The other major advantage of VR is something that’s been sorely missing from the videoconferences that have emerged from the pandemic — the ability to casually chat and goof around with a group of people.

“People have told us this is why they come to real conferences,” Klassen says. “It’s all the chatting that goes on around the presentations, the social element. The audio in AltspaceVR is set to die out with distance as you get further away. It pans as you move and rotate. You really do hear what you’re focusing on more. That means you can have little groups of people chatting, and it actually works how it would work in real life.”

“I can say, ‘Hey it’s too loud over here. Let’s walk down the hall by my office so we can chat more about this microphone issue you were telling me about,’” Schwedler laughs.

AVAR will have four virtual rooms equipped with theater-style seating and presentation screens set up for various portions of the conference. The virtual DigiPen campus will be reserved for networking and chatting — a space lovingly recreated, even down to the carpet patterns, by Ott Smithson, a senior in DigiPen’s BS in Computer Science and Digital Audio degree program.

A 3D model of DigiPen's lobby, where AVAR attendees will be able to chat and network.
AVAR 2020 attendees will be able to gather and talk in a VR version of DigiPen’s campus, modeled by DigiPen student Ott Smithson.

“I literally had them send me the school’s floor plans and just started building the campus on top of it in the editor,” Smithson says. Smithson focused on recreating the first floor of campus, where AVAR is typically held in real life, including the lobby, hallways and cafeteria. Although he didn’t have time recreate all the first-floor classrooms, Smithson did make a few notable exceptions. “I did decide to recreate the sound lab classrooms,” Smithson, a member of DigiPen’s Sound Lab team, says with a smile.

Smithson utilized the level editor of Valve’s recently released VR game Half-Life: Alyx to create DigiPen’s virtual campus. It was an appropriate choice, given that Valve’s audio team will present a featured panel discussion on the development of the landmark VR game and the new Valve Index VR headset. According to Klassen, one of AVAR’s goals is to showcase the multidisciplinary nature of audio production for VR, which involves sound designers, product manufacturers, programmers, and academic researchers.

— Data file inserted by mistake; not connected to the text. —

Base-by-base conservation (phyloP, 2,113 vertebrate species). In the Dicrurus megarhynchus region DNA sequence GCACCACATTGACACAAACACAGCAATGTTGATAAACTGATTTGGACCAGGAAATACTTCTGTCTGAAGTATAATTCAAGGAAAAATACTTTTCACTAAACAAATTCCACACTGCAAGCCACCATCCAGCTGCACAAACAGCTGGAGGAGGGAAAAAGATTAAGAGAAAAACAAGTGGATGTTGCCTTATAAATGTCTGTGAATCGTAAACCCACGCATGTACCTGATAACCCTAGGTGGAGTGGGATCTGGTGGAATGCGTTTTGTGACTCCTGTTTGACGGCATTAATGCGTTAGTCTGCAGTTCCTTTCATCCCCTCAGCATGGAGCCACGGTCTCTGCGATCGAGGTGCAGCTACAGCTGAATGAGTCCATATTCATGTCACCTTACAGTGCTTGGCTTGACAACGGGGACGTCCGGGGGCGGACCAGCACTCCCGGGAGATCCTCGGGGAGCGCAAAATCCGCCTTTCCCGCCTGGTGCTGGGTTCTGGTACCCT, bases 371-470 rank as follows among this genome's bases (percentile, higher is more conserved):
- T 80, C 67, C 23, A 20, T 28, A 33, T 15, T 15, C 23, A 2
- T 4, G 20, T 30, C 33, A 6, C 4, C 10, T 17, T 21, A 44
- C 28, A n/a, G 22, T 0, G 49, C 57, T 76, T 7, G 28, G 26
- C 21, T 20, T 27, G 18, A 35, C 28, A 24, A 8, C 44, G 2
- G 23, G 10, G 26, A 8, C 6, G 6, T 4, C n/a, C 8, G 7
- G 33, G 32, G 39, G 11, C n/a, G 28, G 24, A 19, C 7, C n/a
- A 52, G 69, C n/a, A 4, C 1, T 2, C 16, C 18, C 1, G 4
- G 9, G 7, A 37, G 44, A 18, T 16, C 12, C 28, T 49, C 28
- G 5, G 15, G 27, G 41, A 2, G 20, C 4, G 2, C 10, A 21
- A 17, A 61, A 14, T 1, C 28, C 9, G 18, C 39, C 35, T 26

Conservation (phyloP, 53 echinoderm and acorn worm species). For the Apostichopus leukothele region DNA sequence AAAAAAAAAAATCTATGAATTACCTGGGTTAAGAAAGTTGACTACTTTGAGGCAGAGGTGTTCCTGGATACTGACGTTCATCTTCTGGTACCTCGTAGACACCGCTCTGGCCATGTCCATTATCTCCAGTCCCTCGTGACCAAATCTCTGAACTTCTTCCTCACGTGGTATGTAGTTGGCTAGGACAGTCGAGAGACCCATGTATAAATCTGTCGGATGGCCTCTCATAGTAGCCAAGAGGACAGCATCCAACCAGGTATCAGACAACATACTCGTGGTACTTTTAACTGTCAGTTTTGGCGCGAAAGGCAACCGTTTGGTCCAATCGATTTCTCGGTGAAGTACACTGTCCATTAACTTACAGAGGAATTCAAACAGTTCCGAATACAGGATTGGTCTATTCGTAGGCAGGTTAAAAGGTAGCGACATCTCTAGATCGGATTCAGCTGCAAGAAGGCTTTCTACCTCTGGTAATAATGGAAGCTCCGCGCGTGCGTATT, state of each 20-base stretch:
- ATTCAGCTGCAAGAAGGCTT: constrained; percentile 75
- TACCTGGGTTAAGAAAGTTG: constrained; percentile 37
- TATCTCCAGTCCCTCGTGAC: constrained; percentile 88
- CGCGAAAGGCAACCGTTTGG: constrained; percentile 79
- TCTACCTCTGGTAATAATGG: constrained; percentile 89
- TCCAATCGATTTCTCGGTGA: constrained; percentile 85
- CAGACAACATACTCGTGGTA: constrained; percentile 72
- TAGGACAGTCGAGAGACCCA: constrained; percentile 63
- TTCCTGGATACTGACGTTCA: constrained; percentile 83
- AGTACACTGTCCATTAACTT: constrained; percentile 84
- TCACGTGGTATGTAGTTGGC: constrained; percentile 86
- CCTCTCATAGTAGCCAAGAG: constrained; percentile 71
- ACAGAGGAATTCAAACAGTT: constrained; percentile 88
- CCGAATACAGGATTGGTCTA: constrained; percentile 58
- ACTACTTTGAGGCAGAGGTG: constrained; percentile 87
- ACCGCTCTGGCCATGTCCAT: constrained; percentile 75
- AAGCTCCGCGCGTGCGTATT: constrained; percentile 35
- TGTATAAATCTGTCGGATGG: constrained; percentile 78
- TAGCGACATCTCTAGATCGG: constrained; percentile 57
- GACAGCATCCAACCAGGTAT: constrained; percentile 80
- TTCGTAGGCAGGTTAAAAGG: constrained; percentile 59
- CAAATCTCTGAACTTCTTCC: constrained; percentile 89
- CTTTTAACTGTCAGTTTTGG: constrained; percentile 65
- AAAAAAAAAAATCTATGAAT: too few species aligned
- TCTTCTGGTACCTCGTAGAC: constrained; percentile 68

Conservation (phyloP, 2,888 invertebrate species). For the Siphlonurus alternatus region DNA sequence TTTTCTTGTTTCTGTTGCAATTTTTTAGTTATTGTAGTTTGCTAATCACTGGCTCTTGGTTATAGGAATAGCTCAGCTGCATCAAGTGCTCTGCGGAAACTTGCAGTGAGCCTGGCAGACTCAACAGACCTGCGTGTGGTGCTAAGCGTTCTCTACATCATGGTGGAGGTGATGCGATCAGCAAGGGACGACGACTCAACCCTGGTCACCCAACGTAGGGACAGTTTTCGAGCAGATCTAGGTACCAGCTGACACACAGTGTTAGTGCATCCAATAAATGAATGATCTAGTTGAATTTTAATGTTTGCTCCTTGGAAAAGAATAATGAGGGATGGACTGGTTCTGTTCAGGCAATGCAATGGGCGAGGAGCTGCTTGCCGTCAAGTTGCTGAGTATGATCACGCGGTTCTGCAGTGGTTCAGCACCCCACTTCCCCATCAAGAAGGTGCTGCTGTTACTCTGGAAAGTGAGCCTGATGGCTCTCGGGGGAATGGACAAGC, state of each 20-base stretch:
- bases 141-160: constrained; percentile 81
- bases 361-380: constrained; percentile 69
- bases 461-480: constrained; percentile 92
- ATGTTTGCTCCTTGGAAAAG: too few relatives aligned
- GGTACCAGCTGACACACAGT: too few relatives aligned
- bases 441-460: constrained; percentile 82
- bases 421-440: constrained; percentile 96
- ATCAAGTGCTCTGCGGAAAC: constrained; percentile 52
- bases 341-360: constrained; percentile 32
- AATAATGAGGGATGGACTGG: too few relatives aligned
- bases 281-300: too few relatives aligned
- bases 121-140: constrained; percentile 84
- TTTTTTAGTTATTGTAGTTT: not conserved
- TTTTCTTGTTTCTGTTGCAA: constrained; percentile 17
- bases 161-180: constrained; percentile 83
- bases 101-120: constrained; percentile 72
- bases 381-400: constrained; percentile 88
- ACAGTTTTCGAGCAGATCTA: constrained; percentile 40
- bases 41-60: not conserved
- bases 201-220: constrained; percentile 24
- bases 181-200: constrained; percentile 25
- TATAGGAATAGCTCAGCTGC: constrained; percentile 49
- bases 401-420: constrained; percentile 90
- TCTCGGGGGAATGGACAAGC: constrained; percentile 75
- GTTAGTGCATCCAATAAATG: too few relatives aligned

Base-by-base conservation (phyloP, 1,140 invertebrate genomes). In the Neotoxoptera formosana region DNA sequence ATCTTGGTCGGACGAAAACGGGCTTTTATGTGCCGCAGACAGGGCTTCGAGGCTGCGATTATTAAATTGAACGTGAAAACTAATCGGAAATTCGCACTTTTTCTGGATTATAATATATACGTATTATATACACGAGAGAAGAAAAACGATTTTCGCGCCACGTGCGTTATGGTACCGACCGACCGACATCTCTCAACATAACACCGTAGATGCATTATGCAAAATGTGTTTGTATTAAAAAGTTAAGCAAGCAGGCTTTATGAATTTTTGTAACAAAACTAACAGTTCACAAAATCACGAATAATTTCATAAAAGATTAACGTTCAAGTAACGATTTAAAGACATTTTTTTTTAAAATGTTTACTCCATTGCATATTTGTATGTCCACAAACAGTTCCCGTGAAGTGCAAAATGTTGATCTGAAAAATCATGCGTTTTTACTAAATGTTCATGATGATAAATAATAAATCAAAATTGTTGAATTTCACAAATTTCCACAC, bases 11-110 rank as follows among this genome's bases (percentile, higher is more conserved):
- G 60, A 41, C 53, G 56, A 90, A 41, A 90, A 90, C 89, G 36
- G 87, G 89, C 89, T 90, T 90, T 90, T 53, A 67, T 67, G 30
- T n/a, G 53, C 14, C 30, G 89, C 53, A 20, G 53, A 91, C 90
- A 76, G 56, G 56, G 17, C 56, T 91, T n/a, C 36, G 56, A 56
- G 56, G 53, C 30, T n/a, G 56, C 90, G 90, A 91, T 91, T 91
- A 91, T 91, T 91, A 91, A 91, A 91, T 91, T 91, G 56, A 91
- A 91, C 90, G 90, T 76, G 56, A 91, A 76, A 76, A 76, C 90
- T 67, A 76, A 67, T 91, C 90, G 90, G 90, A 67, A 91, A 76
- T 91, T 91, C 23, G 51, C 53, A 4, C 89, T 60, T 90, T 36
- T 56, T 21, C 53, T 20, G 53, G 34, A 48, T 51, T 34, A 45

“That’s one thing we really like about it,” Klassen says. “There’s a lot of overlap between industry and academia and product development. It’s all one huge pot.” AVAR is also designed to have a little something for everyone — from workshops and tutorials for newcomers to the field, to scientific presentations and debates over technical topics like head-related transfer function personalization. No matter what level you’re at, there are things to learn and fun to be had at AVAR.

“Some of the presenters who have been showing up from around the world to test out the VR space have really enjoyed just making their avatars throw the mic around,” Klassen laughs. “That’s something that couldn’t happen at a regular conference.”

The 2020 AES International Conference on Audio for Virtual and Augmented Reality is sold out, but will be live-streamed for viewers at a link on the Audio Engineering Society website.